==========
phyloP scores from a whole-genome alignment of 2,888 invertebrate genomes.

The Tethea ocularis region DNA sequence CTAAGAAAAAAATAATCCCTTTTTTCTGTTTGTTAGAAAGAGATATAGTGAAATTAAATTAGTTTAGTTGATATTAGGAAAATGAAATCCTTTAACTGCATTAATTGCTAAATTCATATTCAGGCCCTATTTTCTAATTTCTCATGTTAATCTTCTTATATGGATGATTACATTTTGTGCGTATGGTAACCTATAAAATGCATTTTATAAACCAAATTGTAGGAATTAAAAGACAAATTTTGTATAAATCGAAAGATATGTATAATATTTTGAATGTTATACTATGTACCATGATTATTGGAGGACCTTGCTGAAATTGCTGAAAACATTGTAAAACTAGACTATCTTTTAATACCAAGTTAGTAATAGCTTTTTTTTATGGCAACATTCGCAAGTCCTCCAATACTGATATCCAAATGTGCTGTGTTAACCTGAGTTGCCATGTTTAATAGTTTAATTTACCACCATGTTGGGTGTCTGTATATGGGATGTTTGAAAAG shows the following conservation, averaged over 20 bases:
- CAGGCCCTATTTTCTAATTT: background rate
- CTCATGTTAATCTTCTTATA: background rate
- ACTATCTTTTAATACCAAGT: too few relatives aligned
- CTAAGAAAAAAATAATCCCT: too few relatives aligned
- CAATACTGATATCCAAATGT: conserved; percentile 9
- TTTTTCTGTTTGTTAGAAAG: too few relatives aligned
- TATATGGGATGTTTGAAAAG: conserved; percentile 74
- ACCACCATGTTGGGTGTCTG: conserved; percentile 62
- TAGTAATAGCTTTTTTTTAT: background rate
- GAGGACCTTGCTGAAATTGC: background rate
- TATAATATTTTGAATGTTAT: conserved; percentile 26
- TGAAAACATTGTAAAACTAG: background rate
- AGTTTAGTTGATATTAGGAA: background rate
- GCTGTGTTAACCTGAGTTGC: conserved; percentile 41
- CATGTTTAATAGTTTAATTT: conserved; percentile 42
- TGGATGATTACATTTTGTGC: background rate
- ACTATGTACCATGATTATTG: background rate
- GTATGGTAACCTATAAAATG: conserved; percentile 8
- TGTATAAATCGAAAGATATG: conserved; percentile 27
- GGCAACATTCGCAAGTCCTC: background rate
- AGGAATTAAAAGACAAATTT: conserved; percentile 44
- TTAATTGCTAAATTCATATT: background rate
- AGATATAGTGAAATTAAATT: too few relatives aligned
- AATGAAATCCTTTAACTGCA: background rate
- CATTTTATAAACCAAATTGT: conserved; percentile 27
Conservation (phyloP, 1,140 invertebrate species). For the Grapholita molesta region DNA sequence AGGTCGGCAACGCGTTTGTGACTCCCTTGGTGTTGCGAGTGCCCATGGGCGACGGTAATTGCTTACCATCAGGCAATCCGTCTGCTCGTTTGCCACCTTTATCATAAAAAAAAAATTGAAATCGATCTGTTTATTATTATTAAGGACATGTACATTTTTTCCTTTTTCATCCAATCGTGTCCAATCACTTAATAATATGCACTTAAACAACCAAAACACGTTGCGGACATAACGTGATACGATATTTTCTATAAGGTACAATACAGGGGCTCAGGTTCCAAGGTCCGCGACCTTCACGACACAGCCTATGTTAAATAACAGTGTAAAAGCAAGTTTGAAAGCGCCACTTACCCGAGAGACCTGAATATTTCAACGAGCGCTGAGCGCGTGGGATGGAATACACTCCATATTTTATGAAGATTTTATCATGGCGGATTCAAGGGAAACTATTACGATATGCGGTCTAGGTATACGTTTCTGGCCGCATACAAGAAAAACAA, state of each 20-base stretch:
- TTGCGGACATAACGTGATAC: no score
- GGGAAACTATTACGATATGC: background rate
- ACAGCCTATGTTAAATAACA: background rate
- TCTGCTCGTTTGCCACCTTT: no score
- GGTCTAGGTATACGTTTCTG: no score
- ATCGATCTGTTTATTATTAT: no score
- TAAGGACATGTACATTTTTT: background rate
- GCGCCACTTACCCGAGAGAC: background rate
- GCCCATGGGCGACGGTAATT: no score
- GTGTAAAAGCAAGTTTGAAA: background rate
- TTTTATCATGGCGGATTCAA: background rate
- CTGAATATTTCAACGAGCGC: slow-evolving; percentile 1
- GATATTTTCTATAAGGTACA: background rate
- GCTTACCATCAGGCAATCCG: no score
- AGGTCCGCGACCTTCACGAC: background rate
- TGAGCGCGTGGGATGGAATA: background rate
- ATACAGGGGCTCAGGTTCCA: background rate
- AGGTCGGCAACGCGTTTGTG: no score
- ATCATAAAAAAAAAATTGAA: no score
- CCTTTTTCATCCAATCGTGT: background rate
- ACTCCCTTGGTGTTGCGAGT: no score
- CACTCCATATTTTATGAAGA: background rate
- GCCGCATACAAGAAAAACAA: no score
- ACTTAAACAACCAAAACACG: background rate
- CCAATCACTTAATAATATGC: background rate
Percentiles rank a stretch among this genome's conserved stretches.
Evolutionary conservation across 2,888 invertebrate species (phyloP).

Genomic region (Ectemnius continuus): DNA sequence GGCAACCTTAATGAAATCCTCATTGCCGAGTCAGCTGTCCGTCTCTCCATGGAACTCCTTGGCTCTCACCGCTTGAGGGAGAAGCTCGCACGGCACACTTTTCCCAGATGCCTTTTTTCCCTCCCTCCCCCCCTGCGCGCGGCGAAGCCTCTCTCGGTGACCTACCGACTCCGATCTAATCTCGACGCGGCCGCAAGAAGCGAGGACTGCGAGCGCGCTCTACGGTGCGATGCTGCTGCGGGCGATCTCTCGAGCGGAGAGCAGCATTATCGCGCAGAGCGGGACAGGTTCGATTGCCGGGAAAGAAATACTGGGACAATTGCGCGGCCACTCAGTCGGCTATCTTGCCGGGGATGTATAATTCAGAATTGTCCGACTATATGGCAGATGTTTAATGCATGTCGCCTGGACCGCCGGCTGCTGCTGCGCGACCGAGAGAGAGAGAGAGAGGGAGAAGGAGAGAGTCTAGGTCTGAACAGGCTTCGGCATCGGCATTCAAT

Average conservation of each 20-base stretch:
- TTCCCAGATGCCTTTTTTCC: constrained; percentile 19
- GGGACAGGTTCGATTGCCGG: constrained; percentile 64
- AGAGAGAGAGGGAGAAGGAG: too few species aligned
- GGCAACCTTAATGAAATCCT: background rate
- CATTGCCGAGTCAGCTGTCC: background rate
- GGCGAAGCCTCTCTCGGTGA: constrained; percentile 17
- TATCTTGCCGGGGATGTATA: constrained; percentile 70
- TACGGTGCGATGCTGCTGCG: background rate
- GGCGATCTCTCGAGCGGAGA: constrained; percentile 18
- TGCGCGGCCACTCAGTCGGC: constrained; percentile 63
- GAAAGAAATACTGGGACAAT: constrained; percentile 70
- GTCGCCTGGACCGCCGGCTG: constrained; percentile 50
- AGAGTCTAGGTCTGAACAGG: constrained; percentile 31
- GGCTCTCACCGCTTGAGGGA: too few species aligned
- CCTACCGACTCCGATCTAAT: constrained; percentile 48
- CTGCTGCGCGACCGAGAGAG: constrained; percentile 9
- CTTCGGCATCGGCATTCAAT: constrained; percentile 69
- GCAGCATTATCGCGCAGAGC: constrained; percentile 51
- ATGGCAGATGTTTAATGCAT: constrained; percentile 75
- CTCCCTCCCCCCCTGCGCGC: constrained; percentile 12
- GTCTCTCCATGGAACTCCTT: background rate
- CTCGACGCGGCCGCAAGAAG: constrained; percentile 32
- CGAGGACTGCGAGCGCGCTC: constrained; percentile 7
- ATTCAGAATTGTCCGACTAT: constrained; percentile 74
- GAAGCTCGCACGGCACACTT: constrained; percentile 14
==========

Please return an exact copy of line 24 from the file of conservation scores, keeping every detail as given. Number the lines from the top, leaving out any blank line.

- TTAATTGCTAAATTCATATT: background rate